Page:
Beth Herbel-Eisenmann, Jeffrey Choppin, David Wagner, David Pimm, (Eds). Springer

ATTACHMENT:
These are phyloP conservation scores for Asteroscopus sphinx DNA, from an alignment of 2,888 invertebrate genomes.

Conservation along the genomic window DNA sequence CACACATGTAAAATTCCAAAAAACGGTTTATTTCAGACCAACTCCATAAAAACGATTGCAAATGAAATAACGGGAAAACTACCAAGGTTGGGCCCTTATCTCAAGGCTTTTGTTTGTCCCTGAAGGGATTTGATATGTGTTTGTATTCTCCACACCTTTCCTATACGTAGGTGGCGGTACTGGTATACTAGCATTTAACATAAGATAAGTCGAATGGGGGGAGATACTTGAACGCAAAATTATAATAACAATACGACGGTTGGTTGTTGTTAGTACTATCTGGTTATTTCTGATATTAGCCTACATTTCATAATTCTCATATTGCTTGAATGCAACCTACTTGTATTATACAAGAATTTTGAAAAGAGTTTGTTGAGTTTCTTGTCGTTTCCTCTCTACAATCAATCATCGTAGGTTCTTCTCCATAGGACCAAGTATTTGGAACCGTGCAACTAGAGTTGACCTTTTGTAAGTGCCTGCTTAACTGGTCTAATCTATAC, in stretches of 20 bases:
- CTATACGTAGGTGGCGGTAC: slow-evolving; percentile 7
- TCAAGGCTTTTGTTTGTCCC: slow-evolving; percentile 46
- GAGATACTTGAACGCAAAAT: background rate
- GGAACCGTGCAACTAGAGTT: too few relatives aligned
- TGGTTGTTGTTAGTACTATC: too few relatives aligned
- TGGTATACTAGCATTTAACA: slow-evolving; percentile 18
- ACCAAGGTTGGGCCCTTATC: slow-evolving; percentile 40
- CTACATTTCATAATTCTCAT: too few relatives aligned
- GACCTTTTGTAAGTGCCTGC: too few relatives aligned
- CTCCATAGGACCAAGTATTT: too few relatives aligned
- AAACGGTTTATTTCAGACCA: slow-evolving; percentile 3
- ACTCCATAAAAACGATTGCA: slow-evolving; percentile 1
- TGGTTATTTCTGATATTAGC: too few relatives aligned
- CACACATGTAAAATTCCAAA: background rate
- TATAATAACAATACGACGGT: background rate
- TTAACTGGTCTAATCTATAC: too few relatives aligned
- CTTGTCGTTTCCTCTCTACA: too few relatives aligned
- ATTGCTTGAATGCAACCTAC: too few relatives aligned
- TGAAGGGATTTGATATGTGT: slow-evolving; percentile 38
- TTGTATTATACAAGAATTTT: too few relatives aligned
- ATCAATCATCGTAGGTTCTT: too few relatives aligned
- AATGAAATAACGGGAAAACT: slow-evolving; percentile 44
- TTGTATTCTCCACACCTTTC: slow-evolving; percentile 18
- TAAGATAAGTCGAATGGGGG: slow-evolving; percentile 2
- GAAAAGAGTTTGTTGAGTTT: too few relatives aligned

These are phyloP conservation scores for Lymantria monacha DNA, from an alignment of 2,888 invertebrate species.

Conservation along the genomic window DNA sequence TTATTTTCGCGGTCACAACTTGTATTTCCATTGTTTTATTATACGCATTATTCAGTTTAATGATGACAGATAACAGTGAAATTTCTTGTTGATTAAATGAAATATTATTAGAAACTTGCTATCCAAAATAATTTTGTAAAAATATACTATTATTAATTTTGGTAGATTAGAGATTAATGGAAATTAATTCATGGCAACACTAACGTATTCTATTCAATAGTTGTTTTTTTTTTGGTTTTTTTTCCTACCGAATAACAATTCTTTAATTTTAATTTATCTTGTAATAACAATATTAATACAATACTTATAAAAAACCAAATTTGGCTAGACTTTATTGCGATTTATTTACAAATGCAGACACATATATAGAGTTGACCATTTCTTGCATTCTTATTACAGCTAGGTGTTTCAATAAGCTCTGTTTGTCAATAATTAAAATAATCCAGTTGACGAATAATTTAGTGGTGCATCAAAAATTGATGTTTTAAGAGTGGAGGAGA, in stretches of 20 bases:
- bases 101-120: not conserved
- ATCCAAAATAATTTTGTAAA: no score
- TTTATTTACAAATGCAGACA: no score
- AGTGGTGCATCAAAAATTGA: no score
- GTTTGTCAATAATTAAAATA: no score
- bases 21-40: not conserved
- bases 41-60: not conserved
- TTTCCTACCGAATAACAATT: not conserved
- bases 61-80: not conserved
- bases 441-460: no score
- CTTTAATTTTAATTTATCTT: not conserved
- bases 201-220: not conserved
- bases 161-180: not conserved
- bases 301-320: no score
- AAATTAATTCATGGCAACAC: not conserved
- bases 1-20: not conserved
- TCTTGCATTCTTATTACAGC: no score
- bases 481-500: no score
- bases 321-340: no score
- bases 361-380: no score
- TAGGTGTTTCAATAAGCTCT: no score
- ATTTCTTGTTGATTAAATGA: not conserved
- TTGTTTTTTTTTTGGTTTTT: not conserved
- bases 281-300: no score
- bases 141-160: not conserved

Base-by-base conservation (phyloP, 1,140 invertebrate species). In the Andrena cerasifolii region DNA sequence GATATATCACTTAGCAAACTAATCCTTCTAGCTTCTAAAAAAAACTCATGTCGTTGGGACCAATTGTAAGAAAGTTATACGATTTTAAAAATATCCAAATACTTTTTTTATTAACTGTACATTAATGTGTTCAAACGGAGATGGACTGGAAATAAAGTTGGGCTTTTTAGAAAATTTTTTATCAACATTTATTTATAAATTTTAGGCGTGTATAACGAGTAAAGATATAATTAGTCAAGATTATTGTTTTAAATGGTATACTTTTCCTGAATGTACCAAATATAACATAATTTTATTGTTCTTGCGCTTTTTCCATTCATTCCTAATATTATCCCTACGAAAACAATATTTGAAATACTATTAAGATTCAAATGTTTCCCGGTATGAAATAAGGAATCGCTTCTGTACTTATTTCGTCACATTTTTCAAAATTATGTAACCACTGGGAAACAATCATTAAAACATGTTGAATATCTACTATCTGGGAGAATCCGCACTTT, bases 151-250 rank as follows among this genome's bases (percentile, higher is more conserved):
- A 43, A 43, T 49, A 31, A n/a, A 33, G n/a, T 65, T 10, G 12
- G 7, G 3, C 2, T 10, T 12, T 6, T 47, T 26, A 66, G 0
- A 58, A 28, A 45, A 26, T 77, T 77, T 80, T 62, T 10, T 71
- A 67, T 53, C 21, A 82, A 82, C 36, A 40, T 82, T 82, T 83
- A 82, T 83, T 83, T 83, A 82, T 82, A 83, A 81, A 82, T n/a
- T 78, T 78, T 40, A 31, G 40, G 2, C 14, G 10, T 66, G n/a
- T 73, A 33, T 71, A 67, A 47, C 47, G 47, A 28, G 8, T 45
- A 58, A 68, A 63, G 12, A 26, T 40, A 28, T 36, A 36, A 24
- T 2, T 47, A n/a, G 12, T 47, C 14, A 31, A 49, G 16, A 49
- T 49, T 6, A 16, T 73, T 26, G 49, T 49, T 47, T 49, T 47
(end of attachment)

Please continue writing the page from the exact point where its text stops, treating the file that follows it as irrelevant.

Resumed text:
Investigates the complex connections between equity and discourse. Makes explicit connections between discourse and equity in mathematics education research. Connects the research to policy implications?. Discourse practices warrant the attention of mathematics educators because discourse is the primary medium of education. Evidence about one’s hopes or expectations can be found in discourse practice whether the goal is performance in mathematical procedures, creativity in problem solving, or a classroom environment that uses the diversity of voices as a resource. Language, through implicit and explicit action, is the medium of mathematical development and the medium through which equity and inequities are structured and sustained. Given this inherent connection between discourse and equity, this book focuses on: a) the ways in which the social, mathematical, cultural, and political aspects of classroom interactions impact students’ opportunities to participate in the kinds of discourse practices that provide access to resources; and b) the perceptions and practices of educators, particularly the extent to which they view diversity as a resource and to which they are aware of structural inequities.